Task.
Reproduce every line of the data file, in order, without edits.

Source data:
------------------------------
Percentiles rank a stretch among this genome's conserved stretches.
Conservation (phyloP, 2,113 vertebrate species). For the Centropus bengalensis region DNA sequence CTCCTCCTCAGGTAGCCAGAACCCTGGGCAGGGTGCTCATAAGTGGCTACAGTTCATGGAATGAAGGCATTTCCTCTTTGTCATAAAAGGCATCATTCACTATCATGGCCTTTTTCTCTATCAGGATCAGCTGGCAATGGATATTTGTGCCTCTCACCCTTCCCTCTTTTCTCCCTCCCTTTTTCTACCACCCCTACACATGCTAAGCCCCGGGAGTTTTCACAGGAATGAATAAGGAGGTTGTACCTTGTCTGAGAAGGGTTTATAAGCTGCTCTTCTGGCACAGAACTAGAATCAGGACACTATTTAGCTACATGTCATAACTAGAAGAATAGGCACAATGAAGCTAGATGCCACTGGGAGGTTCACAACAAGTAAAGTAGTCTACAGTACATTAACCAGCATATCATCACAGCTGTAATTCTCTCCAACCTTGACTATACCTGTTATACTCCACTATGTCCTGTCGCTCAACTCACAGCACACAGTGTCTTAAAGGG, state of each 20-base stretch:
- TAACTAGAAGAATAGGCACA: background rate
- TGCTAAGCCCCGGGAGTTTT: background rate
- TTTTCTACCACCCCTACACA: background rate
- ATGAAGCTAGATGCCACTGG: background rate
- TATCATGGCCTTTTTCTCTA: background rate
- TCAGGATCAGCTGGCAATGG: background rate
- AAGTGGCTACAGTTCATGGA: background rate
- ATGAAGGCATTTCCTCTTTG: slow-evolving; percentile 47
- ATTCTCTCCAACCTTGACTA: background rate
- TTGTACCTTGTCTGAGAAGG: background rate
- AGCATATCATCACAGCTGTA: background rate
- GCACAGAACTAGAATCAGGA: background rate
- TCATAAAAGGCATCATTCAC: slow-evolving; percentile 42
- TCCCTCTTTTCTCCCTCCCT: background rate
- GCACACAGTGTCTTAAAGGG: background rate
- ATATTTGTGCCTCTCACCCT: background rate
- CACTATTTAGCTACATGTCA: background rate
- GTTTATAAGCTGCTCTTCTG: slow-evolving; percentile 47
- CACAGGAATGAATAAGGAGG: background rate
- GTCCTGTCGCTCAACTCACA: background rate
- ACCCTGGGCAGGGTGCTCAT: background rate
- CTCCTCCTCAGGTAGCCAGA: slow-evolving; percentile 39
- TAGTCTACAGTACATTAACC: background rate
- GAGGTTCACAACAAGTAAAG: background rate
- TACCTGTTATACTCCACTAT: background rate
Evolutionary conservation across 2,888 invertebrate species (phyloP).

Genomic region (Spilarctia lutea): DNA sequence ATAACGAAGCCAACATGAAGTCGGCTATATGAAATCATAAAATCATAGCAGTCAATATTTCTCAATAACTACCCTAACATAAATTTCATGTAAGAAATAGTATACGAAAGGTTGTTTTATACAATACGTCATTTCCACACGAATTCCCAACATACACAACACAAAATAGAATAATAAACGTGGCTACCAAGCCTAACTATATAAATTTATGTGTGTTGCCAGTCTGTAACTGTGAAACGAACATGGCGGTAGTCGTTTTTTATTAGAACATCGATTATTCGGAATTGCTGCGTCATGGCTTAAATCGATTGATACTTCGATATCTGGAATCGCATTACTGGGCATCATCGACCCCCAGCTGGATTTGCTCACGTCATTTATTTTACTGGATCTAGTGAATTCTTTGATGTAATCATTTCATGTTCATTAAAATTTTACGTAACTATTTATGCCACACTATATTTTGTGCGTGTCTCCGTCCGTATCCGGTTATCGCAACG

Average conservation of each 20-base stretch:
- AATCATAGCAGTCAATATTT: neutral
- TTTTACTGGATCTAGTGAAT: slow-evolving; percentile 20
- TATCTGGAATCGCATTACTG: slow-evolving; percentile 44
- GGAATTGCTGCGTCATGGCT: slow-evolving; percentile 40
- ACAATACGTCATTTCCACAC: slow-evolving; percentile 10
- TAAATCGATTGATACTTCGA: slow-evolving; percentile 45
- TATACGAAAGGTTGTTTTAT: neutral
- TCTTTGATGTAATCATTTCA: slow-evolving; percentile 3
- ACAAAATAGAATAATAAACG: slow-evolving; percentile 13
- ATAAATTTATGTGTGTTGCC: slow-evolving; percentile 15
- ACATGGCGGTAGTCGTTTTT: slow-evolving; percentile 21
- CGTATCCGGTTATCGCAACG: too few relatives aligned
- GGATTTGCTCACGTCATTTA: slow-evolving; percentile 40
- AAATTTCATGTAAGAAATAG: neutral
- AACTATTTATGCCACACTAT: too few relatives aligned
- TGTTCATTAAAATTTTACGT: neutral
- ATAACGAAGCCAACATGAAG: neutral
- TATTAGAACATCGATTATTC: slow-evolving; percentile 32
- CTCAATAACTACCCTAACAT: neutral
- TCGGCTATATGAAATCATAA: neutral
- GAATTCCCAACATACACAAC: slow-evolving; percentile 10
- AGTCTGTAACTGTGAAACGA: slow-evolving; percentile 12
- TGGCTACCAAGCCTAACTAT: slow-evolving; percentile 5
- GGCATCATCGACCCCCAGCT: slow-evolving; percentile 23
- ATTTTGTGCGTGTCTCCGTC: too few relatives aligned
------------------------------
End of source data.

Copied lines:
Percentiles rank a stretch among this genome's conserved stretches.
Conservation (phyloP, 2,113 vertebrate species). For the Centropus bengalensis region DNA sequence CTCCTCCTCAGGTAGCCAGAACCCTGGGCAGGGTGCTCATAAGTGGCTACAGTTCATGGAATGAAGGCATTTCCTCTTTGTCATAAAAGGCATCATTCACTATCATGGCCTTTTTCTCTATCAGGATCAGCTGGCAATGGATATTTGTGCCTCTCACCCTTCCCTCTTTTCTCCCTCCCTTTTTCTACCACCCCTACACATGCTAAGCCCCGGGAGTTTTCACAGGAATGAATAAGGAGGTTGTACCTTGTCTGAGAAGGGTTTATAAGCTGCTCTTCTGGCACAGAACTAGAATCAGGACACTATTTAGCTACATGTCATAACTAGAAGAATAGGCACAATGAAGCTAGATGCCACTGGGAGGTTCACAACAAGTAAAGTAGTCTACAGTACATTAACCAGCATATCATCACAGCTGTAATTCTCTCCAACCTTGACTATACCTGTTATACTCCACTATGTCCTGTCGCTCAACTCACAGCACACAGTGTCTTAAAGGG, state of each 20-base stretch:
- TAACTAGAAGAATAGGCACA: background rate
- TGCTAAGCCCCGGGAGTTTT: background rate
- TTTTCTACCACCCCTACACA: background rate
- ATGAAGCTAGATGCCACTGG: background rate
- TATCATGGCCTTTTTCTCTA: background rate
- TCAGGATCAGCTGGCAATGG: background rate
- AAGTGGCTACAGTTCATGGA: background rate
- ATGAAGGCATTTCCTCTTTG: slow-evolving; percentile 47
- ATTCTCTCCAACCTTGACTA: background rate
- TTGTACCTTGTCTGAGAAGG: background rate
- AGCATATCATCACAGCTGTA: background rate
- GCACAGAACTAGAATCAGGA: background rate
- TCATAAAAGGCATCATTCAC: slow-evolving; percentile 42
- TCCCTCTTTTCTCCCTCCCT: background rate
- GCACACAGTGTCTTAAAGGG: background rate
- ATATTTGTGCCTCTCACCCT: background rate
- CACTATTTAGCTACATGTCA: background rate
- GTTTATAAGCTGCTCTTCTG: slow-evolving; percentile 47
- CACAGGAATGAATAAGGAGG: background rate
- GTCCTGTCGCTCAACTCACA: background rate
- ACCCTGGGCAGGGTGCTCAT: background rate
- CTCCTCCTCAGGTAGCCAGA: slow-evolving; percentile 39
- TAGTCTACAGTACATTAACC: background rate
- GAGGTTCACAACAAGTAAAG: background rate
- TACCTGTTATACTCCACTAT: background rate
Evolutionary conservation across 2,888 invertebrate species (phyloP).

Genomic region (Spilarctia lutea): DNA sequence ATAACGAAGCCAACATGAAGTCGGCTATATGAAATCATAAAATCATAGCAGTCAATATTTCTCAATAACTACCCTAACATAAATTTCATGTAAGAAATAGTATACGAAAGGTTGTTTTATACAATACGTCATTTCCACACGAATTCCCAACATACACAACACAAAATAGAATAATAAACGTGGCTACCAAGCCTAACTATATAAATTTATGTGTGTTGCCAGTCTGTAACTGTGAAACGAACATGGCGGTAGTCGTTTTTTATTAGAACATCGATTATTCGGAATTGCTGCGTCATGGCTTAAATCGATTGATACTTCGATATCTGGAATCGCATTACTGGGCATCATCGACCCCCAGCTGGATTTGCTCACGTCATTTATTTTACTGGATCTAGTGAATTCTTTGATGTAATCATTTCATGTTCATTAAAATTTTACGTAACTATTTATGCCACACTATATTTTGTGCGTGTCTCCGTCCGTATCCGGTTATCGCAACG

Average conservation of each 20-base stretch:
- AATCATAGCAGTCAATATTT: neutral
- TTTTACTGGATCTAGTGAAT: slow-evolving; percentile 20
- TATCTGGAATCGCATTACTG: slow-evolving; percentile 44
- GGAATTGCTGCGTCATGGCT: slow-evolving; percentile 40
- ACAATACGTCATTTCCACAC: slow-evolving; percentile 10
- TAAATCGATTGATACTTCGA: slow-evolving; percentile 45
- TATACGAAAGGTTGTTTTAT: neutral
- TCTTTGATGTAATCATTTCA: slow-evolving; percentile 3
- ACAAAATAGAATAATAAACG: slow-evolving; percentile 13
- ATAAATTTATGTGTGTTGCC: slow-evolving; percentile 15
- ACATGGCGGTAGTCGTTTTT: slow-evolving; percentile 21
- CGTATCCGGTTATCGCAACG: too few relatives aligned
- GGATTTGCTCACGTCATTTA: slow-evolving; percentile 40
- AAATTTCATGTAAGAAATAG: neutral
- AACTATTTATGCCACACTAT: too few relatives aligned
- TGTTCATTAAAATTTTACGT: neutral
- ATAACGAAGCCAACATGAAG: neutral
- TATTAGAACATCGATTATTC: slow-evolving; percentile 32
- CTCAATAACTACCCTAACAT: neutral
- TCGGCTATATGAAATCATAA: neutral
- GAATTCCCAACATACACAAC: slow-evolving; percentile 10
- AGTCTGTAACTGTGAAACGA: slow-evolving; percentile 12
- TGGCTACCAAGCCTAACTAT: slow-evolving; percentile 5
- GGCATCATCGACCCCCAGCT: slow-evolving; percentile 23
- ATTTTGTGCGTGTCTCCGTC: too few relatives aligned